Quincy and San Joaquin to comply fully with canons regarding the
ordination of women--could do everything that was asked of them
except assist. That was the essence of the final report of the
three teams that visited the dioceses to the Executive Council
at its fall meeting in Jackson Hole, Wyoming, October 11-14.
"We found that the intrusion of an unwelcome and uninvited
group made it impossible 'to assist'; we are a diverse church,
committed to inclusivity, but some of our behavior sends to
self-described traditionalists a message of unwelcome," the
The first of the three-member teams to make a visit was the
one assigned to the Diocese of San Joaquin. Pauline Getz of San
Diego, the Rev. Scott Kirby of Eau Claire, and Bishop Catherine
Roskam of New York spent July 12 of last year at the diocesan
camp and conference center and described their reception as one
of "gracious hostility." The report said, "It was very clear
that the bishop and most of the clergy present were convinced
that we had come to dig up information to be used to bring
charges against the bishop."
They found that Bishop John-David Schofield has been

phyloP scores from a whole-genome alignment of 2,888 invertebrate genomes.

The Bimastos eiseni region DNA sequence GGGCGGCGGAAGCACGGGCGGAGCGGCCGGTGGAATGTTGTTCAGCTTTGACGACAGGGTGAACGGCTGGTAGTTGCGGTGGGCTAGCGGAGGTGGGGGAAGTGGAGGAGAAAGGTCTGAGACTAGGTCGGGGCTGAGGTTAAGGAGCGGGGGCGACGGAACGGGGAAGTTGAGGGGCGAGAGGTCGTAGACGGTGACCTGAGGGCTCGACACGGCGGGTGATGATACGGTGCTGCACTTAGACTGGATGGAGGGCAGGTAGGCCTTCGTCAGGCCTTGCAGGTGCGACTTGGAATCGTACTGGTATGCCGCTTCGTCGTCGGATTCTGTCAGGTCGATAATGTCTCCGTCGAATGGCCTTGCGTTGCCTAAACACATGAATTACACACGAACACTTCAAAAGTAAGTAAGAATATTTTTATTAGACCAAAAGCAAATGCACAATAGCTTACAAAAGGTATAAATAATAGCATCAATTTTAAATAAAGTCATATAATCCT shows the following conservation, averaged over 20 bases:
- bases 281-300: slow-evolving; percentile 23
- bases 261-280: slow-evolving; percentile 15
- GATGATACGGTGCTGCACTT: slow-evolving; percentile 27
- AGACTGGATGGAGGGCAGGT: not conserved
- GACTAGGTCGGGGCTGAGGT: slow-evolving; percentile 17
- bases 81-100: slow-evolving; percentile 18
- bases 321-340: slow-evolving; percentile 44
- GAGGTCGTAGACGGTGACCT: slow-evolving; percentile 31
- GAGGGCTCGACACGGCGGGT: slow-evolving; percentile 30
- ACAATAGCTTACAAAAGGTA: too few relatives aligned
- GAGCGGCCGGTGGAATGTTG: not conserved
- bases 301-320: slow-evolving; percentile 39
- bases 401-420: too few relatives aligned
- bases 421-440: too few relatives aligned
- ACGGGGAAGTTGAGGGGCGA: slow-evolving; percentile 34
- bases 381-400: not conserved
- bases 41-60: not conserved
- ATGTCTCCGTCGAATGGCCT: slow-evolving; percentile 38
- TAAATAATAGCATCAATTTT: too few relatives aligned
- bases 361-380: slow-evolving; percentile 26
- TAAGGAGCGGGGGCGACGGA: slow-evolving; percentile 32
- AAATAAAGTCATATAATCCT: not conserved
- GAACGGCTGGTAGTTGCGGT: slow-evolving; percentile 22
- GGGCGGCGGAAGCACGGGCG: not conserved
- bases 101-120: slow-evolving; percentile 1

"supportive" of women currently in the diocese's ordination
process, though he will not ordain them himself. Schofield told
them that "he is not convinced that women who go through
ordination are truly ordained" and described them as "'make
believe' priests" whose administration of the sacraments would
lead recipients to be "barred from grace." The San Joaquin team,
rather than make a second visit, opted to offer Schofield the
opportunity to visit the Diocese of New York with other diocesan
leadership to "experience the ordained ministry of women."
A team whose members included the Rev. Ann Coburn of Rhode
Island, Bishop John Lipscomb of Southwest Florida and Diane
Pollard of New York visited the Diocese of Quincy on October 1,
2001 and again on August 29, 2002. The team reported "an
expressed willingness" on the part of diocesan leadership to
"observe the canons of this church and provide equal access to
the ordination process for both women and men." The diocese has
several women postulants preparing for the vocational diaconate,
but to date reported that no woman has presented herself for
discernment in seeking ordination to the priesthood.
The third team, composed of the Rev. David Chee of
California, Sarah Harte of Los Angeles, and Bishop Peter James
Lee of Virginia, visited the Diocese of Fort Worth on October 9,
2001 and March 6, 2002. Fort Worth bishop Jack Iker made it
plain that they were "an unwelcome intrusion into the life of